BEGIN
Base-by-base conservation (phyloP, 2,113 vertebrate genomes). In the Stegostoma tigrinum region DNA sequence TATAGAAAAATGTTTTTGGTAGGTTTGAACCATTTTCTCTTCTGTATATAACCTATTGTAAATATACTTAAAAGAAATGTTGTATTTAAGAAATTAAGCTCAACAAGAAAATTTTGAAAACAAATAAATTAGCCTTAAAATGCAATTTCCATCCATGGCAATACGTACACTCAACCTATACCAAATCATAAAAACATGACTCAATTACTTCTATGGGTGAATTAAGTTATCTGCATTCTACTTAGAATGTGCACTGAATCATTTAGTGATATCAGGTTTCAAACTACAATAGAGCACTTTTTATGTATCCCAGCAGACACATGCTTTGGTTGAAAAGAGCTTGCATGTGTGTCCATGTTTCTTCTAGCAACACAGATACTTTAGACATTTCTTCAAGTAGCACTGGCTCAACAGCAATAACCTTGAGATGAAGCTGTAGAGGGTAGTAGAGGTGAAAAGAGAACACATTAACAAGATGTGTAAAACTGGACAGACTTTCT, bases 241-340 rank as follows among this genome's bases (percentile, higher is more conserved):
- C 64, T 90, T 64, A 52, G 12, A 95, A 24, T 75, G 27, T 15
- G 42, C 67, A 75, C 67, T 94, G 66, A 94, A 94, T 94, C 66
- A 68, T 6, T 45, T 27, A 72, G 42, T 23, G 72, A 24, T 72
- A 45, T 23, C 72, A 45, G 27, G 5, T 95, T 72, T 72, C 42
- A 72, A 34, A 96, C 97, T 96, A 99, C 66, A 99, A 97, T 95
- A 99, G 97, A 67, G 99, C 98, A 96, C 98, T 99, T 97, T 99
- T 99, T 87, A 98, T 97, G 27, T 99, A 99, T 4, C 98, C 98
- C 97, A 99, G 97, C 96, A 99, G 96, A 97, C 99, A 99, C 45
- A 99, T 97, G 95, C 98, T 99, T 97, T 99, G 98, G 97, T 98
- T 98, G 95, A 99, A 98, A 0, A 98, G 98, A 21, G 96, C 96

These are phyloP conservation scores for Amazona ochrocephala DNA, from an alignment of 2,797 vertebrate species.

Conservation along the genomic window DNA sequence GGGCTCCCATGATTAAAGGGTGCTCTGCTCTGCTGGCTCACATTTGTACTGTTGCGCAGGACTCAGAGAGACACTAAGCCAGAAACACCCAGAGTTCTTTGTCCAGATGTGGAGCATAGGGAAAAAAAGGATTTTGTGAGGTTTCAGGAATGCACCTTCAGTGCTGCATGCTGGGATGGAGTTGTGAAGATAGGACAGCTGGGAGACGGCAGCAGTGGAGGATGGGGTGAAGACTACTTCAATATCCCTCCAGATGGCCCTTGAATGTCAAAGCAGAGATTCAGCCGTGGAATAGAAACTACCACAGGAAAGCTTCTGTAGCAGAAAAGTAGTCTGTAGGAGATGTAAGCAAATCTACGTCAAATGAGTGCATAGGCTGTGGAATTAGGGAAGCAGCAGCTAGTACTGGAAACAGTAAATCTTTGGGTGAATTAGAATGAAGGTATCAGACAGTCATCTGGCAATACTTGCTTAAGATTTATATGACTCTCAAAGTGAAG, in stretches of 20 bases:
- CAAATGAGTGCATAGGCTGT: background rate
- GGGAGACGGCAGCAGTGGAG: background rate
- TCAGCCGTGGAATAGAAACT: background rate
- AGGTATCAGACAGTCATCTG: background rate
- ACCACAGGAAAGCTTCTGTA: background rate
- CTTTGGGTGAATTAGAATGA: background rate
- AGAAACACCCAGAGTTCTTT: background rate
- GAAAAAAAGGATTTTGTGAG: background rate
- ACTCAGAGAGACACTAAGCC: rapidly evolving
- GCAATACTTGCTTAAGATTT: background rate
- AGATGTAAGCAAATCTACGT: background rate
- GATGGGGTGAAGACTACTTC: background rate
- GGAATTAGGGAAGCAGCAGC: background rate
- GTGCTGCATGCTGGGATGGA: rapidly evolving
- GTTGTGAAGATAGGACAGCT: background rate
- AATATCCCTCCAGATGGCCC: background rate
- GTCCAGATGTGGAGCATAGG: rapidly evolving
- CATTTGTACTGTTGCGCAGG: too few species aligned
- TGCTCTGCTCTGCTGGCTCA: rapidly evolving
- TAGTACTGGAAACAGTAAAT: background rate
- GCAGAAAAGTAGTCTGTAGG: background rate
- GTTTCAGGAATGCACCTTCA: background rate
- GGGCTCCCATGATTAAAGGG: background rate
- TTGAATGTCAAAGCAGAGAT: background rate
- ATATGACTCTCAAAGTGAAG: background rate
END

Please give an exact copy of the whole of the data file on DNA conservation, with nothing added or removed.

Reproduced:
Base-by-base conservation (phyloP, 2,113 vertebrate genomes). In the Stegostoma tigrinum region DNA sequence TATAGAAAAATGTTTTTGGTAGGTTTGAACCATTTTCTCTTCTGTATATAACCTATTGTAAATATACTTAAAAGAAATGTTGTATTTAAGAAATTAAGCTCAACAAGAAAATTTTGAAAACAAATAAATTAGCCTTAAAATGCAATTTCCATCCATGGCAATACGTACACTCAACCTATACCAAATCATAAAAACATGACTCAATTACTTCTATGGGTGAATTAAGTTATCTGCATTCTACTTAGAATGTGCACTGAATCATTTAGTGATATCAGGTTTCAAACTACAATAGAGCACTTTTTATGTATCCCAGCAGACACATGCTTTGGTTGAAAAGAGCTTGCATGTGTGTCCATGTTTCTTCTAGCAACACAGATACTTTAGACATTTCTTCAAGTAGCACTGGCTCAACAGCAATAACCTTGAGATGAAGCTGTAGAGGGTAGTAGAGGTGAAAAGAGAACACATTAACAAGATGTGTAAAACTGGACAGACTTTCT, bases 241-340 rank as follows among this genome's bases (percentile, higher is more conserved):
- C 64, T 90, T 64, A 52, G 12, A 95, A 24, T 75, G 27, T 15
- G 42, C 67, A 75, C 67, T 94, G 66, A 94, A 94, T 94, C 66
- A 68, T 6, T 45, T 27, A 72, G 42, T 23, G 72, A 24, T 72
- A 45, T 23, C 72, A 45, G 27, G 5, T 95, T 72, T 72, C 42
- A 72, A 34, A 96, C 97, T 96, A 99, C 66, A 99, A 97, T 95
- A 99, G 97, A 67, G 99, C 98, A 96, C 98, T 99, T 97, T 99
- T 99, T 87, A 98, T 97, G 27, T 99, A 99, T 4, C 98, C 98
- C 97, A 99, G 97, C 96, A 99, G 96, A 97, C 99, A 99, C 45
- A 99, T 97, G 95, C 98, T 99, T 97, T 99, G 98, G 97, T 98
- T 98, G 95, A 99, A 98, A 0, A 98, G 98, A 21, G 96, C 96

These are phyloP conservation scores for Amazona ochrocephala DNA, from an alignment of 2,797 vertebrate species.

Conservation along the genomic window DNA sequence GGGCTCCCATGATTAAAGGGTGCTCTGCTCTGCTGGCTCACATTTGTACTGTTGCGCAGGACTCAGAGAGACACTAAGCCAGAAACACCCAGAGTTCTTTGTCCAGATGTGGAGCATAGGGAAAAAAAGGATTTTGTGAGGTTTCAGGAATGCACCTTCAGTGCTGCATGCTGGGATGGAGTTGTGAAGATAGGACAGCTGGGAGACGGCAGCAGTGGAGGATGGGGTGAAGACTACTTCAATATCCCTCCAGATGGCCCTTGAATGTCAAAGCAGAGATTCAGCCGTGGAATAGAAACTACCACAGGAAAGCTTCTGTAGCAGAAAAGTAGTCTGTAGGAGATGTAAGCAAATCTACGTCAAATGAGTGCATAGGCTGTGGAATTAGGGAAGCAGCAGCTAGTACTGGAAACAGTAAATCTTTGGGTGAATTAGAATGAAGGTATCAGACAGTCATCTGGCAATACTTGCTTAAGATTTATATGACTCTCAAAGTGAAG, in stretches of 20 bases:
- CAAATGAGTGCATAGGCTGT: background rate
- GGGAGACGGCAGCAGTGGAG: background rate
- TCAGCCGTGGAATAGAAACT: background rate
- AGGTATCAGACAGTCATCTG: background rate
- ACCACAGGAAAGCTTCTGTA: background rate
- CTTTGGGTGAATTAGAATGA: background rate
- AGAAACACCCAGAGTTCTTT: background rate
- GAAAAAAAGGATTTTGTGAG: background rate
- ACTCAGAGAGACACTAAGCC: rapidly evolving
- GCAATACTTGCTTAAGATTT: background rate
- AGATGTAAGCAAATCTACGT: background rate
- GATGGGGTGAAGACTACTTC: background rate
- GGAATTAGGGAAGCAGCAGC: background rate
- GTGCTGCATGCTGGGATGGA: rapidly evolving
- GTTGTGAAGATAGGACAGCT: background rate
- AATATCCCTCCAGATGGCCC: background rate
- GTCCAGATGTGGAGCATAGG: rapidly evolving
- CATTTGTACTGTTGCGCAGG: too few species aligned
- TGCTCTGCTCTGCTGGCTCA: rapidly evolving
- TAGTACTGGAAACAGTAAAT: background rate
- GCAGAAAAGTAGTCTGTAGG: background rate
- GTTTCAGGAATGCACCTTCA: background rate
- GGGCTCCCATGATTAAAGGG: background rate
- TTGAATGTCAAAGCAGAGAT: background rate
- ATATGACTCTCAAAGTGAAG: background rate